Mangaluru: Manipal School Attavar blends different children through unique 'Art to Connect' scheme

Media Release

Mangaluru, Jun 16: Manipal School, Attavar has regularly bucked the trend with regards to the initiatives it encourages its students to take part in. This year was no different. Several students signed up for 'Art To Connect', a unique and bold scheme conceptualized by education consultant, Dr Nirmala Krishnan, that aims to connect able-bodied children with differently-abled children through song, dance, art and music.

The idea is deceptively simple. Using what is popularly called a ‘buddy’ system, a child from a mainstream school teams up with a child with special needs and together, they can either produce a piece of art, choreograph a dance segment or work on mastering a song.

Since Manipal School already has children with learning disabilities studying with its mainstream children, it was easy to connect the participants. Ira Jain of class 6 teamed up with Suresh* of class 4. Owais of Class VIII was a mentor for Mohan* of class V. Co-ordinating the children, parents and teachers was the school counsellor, Supreetha Shetty.

When the 'Art to Connect' competition was announced on the school’s Facebook site, one of the first to sign up was Ira Jain, a class VI student. She was teamed up with Suresh* of class 4, and together, they decided to do a painting. But the initial days were a bit rough. It took a few days for both the students to get comfortable with each other. Suresh*, who has mild learning disabilities, was initially apprehensive, but because he loved painting and so did Ira, they quickly bonded. Over nearly two months, the two produced a painting, which eventually won them the top prize in the country. Supreetha Shetty recorded the entire process and submitted the recordings to the 'Art to Connect' team.

According to Ira, she learned a lot from Suresh*. She appreciated his patience and his willingness to listen and learn, despite his learning difficulties. Ira’s mother, Dr Rashmi Jain says that from the time she has been a parent of the school, she has seen many differently-abled children on the campus. She feels that this makes both teachers and mainstream students more responsible, empathetic and sensitized to the issues of disability. She also feels that competition should become an annual programme.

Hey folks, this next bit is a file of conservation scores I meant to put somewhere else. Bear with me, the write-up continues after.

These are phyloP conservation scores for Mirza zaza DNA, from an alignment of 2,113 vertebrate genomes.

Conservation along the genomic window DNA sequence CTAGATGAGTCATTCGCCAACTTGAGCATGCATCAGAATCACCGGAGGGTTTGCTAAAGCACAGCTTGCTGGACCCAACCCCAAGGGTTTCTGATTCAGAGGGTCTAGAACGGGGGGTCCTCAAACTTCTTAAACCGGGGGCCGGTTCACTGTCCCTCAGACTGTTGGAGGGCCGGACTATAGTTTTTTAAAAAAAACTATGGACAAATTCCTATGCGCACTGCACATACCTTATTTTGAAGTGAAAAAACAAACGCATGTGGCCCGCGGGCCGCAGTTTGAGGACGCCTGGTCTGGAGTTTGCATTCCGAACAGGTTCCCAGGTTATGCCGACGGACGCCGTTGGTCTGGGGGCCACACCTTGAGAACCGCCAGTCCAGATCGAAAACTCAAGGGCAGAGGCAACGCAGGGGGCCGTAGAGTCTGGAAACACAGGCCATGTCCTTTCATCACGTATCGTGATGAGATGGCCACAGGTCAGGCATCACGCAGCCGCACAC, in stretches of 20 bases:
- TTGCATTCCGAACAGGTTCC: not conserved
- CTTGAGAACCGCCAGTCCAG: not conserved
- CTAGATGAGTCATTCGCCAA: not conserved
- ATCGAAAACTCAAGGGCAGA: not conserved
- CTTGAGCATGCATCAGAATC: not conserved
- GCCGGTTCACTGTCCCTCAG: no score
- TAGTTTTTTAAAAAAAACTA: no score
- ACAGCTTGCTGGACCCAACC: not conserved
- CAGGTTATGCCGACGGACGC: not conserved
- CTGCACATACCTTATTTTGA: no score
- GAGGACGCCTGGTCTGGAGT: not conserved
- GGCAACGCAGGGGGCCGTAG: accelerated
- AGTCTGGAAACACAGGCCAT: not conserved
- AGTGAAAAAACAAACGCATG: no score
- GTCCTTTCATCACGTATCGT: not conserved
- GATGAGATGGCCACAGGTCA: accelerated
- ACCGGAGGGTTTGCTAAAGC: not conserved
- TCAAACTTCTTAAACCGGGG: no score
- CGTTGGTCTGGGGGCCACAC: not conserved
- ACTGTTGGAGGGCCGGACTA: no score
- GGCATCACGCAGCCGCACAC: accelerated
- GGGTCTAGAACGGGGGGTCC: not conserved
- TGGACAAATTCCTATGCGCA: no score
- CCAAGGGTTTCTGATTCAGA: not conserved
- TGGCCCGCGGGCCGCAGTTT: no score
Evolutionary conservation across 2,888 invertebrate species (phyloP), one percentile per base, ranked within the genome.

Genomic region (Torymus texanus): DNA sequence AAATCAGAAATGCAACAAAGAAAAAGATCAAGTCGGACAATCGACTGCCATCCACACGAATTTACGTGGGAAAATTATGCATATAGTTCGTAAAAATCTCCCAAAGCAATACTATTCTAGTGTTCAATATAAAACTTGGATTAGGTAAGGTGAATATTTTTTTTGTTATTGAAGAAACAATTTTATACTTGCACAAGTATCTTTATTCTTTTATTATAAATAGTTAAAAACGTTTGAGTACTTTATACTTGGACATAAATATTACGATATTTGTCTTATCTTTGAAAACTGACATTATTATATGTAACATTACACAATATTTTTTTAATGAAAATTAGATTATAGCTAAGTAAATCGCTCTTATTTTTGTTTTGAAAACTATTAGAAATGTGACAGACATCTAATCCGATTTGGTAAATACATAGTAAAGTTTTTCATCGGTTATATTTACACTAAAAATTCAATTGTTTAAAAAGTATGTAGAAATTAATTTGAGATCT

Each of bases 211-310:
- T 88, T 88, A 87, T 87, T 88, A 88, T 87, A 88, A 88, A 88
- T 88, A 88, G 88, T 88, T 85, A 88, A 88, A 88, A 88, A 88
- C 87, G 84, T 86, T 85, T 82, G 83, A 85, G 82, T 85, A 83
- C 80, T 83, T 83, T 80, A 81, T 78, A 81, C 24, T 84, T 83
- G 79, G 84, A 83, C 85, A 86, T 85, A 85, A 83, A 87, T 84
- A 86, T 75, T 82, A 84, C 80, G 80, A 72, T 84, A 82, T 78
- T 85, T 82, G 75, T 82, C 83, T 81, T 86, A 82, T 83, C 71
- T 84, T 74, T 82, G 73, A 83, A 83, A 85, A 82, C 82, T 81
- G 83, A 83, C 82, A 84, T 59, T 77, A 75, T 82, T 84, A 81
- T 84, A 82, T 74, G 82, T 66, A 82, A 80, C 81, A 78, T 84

While most city schools balk at the prospect of taking on children with special needs, since its inception in 2010, Manipal School has whole-heartedly embraced the concept of inclusive learning, accepted children with learning disabilities. Right from providing ramps and special toilets to providing special needs educators, the school has tried to make its campus as disabled-friendly as possible.

“This is a wonderful initiative to encourage inclusion in our schools. This programme could be continued to make a difference in the lives of specially-abled children,” says Anuradha Shivaram, principal of Manipal School.

Divya Shetty*, the mother of Anushka*, was approached by the school counsellor about signing up her daughter for the competition. Anushka* was diagnosed with mild-moderate autism at a very young age. When she joined Manipal School, she had no problem bonding with her peers but even a small change in her schedule would trigger panic attacks and rage. With time and a lot of help from her classmates and teachers, Anushka* has calmed down considerably. She still has a lot of difficulty with verbal communication but loves to dance. “What she is taught, she remembers very well,” says Shetty. For the 'Art to Connect competition', she was teamed with Nihali of class VI. The duo practised a simple dance routine for a month and sent in a final recording to the 'Art To Connect' organizers.

This year, the competition attracted thousands of entries from schools across India. To celebrate the winners, a grand function was organized in Kalakshetra and to the utter joy of Manipal School, Ira Jain and Suresh’s painting won.

According to the 2019 ‘State of The Education Report for India’, there are 78,64,636 disabled children in India but according to Non-Government Organisations, the number is closer to 12 million. Of this depressing number, more than 75% do not attend school. To address this horrendous social divide, education consultant, Dr Nirmala Krishnan created opportunities for these disadvantaged children to showcase their skills through social platforms such as Link The Dots and Art To Connect.

More importantly, it has created an opportunity for children to discard social restrictions and come together as one. The only way this can be done is to create spaces in schools and educational institutions and welcome children with all abilities- The way Manipal School has been doing.

*names have been changed to protect identity.


Top Stories


Title : Mangaluru: Manipal School Attavar blends different children through unique 'Art to Connect' scheme


You have 2000 characters left.


Please write your correct name and email address. Kindly do not post any personal, abusive, defamatory, infringing, obscene, indecent, discriminatory or unlawful or similar comments. will not be responsible for any defamatory message posted under this article.

Please note that sending false messages to insult, defame, intimidate, mislead or deceive people or to intentionally cause public disorder is punishable under law. It is obligatory on Daijiworld to provide the IP address and other details of senders of such comments, to the authority concerned upon request.

Hence, sending offensive comments using daijiworld will be purely at your own risk, and in no way will be held responsible.

Security Validation

Enter the characters in the image